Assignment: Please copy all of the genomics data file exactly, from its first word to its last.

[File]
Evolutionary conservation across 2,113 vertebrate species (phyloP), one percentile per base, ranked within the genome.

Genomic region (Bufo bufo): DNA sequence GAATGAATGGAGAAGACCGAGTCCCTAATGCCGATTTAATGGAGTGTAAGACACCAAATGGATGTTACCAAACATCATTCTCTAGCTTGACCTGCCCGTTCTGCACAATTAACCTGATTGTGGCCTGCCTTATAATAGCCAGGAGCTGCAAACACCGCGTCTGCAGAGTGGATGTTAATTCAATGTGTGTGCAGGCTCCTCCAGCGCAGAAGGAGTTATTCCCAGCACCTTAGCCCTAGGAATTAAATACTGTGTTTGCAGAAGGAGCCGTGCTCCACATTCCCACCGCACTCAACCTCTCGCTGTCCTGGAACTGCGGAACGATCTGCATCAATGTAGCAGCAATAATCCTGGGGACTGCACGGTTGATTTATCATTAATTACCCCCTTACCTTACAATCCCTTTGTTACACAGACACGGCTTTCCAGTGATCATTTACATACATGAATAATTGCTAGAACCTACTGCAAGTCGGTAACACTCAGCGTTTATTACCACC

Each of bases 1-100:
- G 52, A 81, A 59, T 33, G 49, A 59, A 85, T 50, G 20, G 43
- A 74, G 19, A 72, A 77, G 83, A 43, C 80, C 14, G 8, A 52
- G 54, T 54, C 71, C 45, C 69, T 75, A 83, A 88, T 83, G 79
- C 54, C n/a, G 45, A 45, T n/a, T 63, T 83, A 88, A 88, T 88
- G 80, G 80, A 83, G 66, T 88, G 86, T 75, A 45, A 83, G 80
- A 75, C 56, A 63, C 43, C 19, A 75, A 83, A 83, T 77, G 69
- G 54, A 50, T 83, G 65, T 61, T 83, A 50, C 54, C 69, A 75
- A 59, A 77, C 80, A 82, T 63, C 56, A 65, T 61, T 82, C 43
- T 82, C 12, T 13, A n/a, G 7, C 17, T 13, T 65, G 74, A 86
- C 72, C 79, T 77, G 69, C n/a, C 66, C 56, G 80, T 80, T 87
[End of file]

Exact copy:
Evolutionary conservation across 2,113 vertebrate species (phyloP), one percentile per base, ranked within the genome.

Genomic region (Bufo bufo): DNA sequence GAATGAATGGAGAAGACCGAGTCCCTAATGCCGATTTAATGGAGTGTAAGACACCAAATGGATGTTACCAAACATCATTCTCTAGCTTGACCTGCCCGTTCTGCACAATTAACCTGATTGTGGCCTGCCTTATAATAGCCAGGAGCTGCAAACACCGCGTCTGCAGAGTGGATGTTAATTCAATGTGTGTGCAGGCTCCTCCAGCGCAGAAGGAGTTATTCCCAGCACCTTAGCCCTAGGAATTAAATACTGTGTTTGCAGAAGGAGCCGTGCTCCACATTCCCACCGCACTCAACCTCTCGCTGTCCTGGAACTGCGGAACGATCTGCATCAATGTAGCAGCAATAATCCTGGGGACTGCACGGTTGATTTATCATTAATTACCCCCTTACCTTACAATCCCTTTGTTACACAGACACGGCTTTCCAGTGATCATTTACATACATGAATAATTGCTAGAACCTACTGCAAGTCGGTAACACTCAGCGTTTATTACCACC

Each of bases 1-100:
- G 52, A 81, A 59, T 33, G 49, A 59, A 85, T 50, G 20, G 43
- A 74, G 19, A 72, A 77, G 83, A 43, C 80, C 14, G 8, A 52
- G 54, T 54, C 71, C 45, C 69, T 75, A 83, A 88, T 83, G 79
- C 54, C n/a, G 45, A 45, T n/a, T 63, T 83, A 88, A 88, T 88
- G 80, G 80, A 83, G 66, T 88, G 86, T 75, A 45, A 83, G 80
- A 75, C 56, A 63, C 43, C 19, A 75, A 83, A 83, T 77, G 69
- G 54, A 50, T 83, G 65, T 61, T 83, A 50, C 54, C 69, A 75
- A 59, A 77, C 80, A 82, T 63, C 56, A 65, T 61, T 82, C 43
- T 82, C 12, T 13, A n/a, G 7, C 17, T 13, T 65, G 74, A 86
- C 72, C 79, T 77, G 69, C n/a, C 66, C 56, G 80, T 80, T 87